The stock market serves two very important purposes. The first is to provide capital to companies that they can use to fund and expand their businesses. If a company issues one million shares of stock that initially sell for $10 a share, then that provides the company with $10 million of capital that it can use to grow its business (minus whatever fees the company pays for an investment bank to manage the stock offering). By offering stock shares instead of borrowing the capital needed for expansion, the company avoids incurring debt and paying interest charges on that debt.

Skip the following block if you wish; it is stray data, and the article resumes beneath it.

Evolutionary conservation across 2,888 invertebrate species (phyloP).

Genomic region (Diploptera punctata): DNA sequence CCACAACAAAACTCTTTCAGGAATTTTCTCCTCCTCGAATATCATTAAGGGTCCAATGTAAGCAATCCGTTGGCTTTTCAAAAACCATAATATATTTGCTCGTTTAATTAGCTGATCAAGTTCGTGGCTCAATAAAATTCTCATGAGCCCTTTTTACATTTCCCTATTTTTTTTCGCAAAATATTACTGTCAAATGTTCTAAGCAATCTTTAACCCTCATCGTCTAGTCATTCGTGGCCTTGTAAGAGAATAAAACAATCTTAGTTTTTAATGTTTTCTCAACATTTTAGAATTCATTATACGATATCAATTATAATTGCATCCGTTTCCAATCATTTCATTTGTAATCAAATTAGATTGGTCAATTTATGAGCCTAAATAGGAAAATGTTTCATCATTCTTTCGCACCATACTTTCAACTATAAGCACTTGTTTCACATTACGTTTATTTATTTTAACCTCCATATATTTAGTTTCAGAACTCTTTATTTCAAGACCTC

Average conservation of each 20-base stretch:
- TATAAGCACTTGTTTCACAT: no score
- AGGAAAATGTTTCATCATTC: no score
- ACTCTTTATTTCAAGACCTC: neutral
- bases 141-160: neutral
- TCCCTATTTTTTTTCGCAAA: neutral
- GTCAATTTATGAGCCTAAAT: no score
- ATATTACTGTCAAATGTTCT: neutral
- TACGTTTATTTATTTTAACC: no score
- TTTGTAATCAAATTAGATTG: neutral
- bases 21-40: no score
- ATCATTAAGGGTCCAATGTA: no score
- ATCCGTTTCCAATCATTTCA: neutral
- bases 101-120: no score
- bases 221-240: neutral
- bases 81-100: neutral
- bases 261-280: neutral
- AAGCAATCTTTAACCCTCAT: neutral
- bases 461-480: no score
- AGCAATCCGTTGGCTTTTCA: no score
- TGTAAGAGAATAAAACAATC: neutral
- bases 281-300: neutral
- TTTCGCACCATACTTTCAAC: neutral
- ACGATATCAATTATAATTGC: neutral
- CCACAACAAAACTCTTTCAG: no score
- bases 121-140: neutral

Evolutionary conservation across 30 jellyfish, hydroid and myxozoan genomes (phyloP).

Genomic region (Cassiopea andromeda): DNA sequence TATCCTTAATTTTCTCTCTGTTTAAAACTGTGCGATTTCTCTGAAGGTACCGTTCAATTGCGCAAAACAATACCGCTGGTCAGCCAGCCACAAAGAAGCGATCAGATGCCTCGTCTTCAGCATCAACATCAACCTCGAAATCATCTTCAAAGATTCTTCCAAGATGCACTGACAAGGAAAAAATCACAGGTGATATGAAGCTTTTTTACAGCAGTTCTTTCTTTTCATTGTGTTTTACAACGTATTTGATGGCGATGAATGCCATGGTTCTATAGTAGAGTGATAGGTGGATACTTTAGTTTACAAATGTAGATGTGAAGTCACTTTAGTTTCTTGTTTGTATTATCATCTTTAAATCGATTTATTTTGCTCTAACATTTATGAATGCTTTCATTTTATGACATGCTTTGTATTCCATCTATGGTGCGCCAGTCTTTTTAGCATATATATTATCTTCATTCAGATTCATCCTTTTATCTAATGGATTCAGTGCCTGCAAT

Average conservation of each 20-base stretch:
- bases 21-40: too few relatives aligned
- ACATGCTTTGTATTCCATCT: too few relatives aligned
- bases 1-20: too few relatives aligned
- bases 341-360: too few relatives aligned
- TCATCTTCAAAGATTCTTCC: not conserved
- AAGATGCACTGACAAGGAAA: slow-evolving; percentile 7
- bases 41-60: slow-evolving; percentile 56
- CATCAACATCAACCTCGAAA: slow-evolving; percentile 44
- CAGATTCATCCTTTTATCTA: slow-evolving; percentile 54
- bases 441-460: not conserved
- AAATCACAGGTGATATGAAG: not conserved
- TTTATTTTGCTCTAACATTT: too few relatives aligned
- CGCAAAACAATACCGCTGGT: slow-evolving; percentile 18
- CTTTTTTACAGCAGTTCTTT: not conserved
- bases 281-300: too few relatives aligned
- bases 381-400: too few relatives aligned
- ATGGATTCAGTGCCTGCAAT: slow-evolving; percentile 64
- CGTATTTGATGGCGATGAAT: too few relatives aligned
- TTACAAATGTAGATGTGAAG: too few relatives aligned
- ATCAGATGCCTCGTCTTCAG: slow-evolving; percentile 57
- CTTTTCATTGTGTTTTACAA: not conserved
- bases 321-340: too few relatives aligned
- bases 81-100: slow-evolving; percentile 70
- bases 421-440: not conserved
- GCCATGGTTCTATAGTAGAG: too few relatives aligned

The secondary purpose the stock market serves is to give investors – those who purchase stocks – the opportunity to share in the profits of publicly-traded companies. Investors can profit from stock buying in one of two ways. Some stocks pay regular dividends (a given amount of money per share of stock someone owns). The other way investors can profit from buying stocks is by selling their stock for a profit if the stock price increases from their purchase price. For example, if an investor buys shares of a company’s stock at $10 a share and the price of the stock subsequently rises to $15 a share, the investor can then realize a 50% profit on their investment by selling their shares.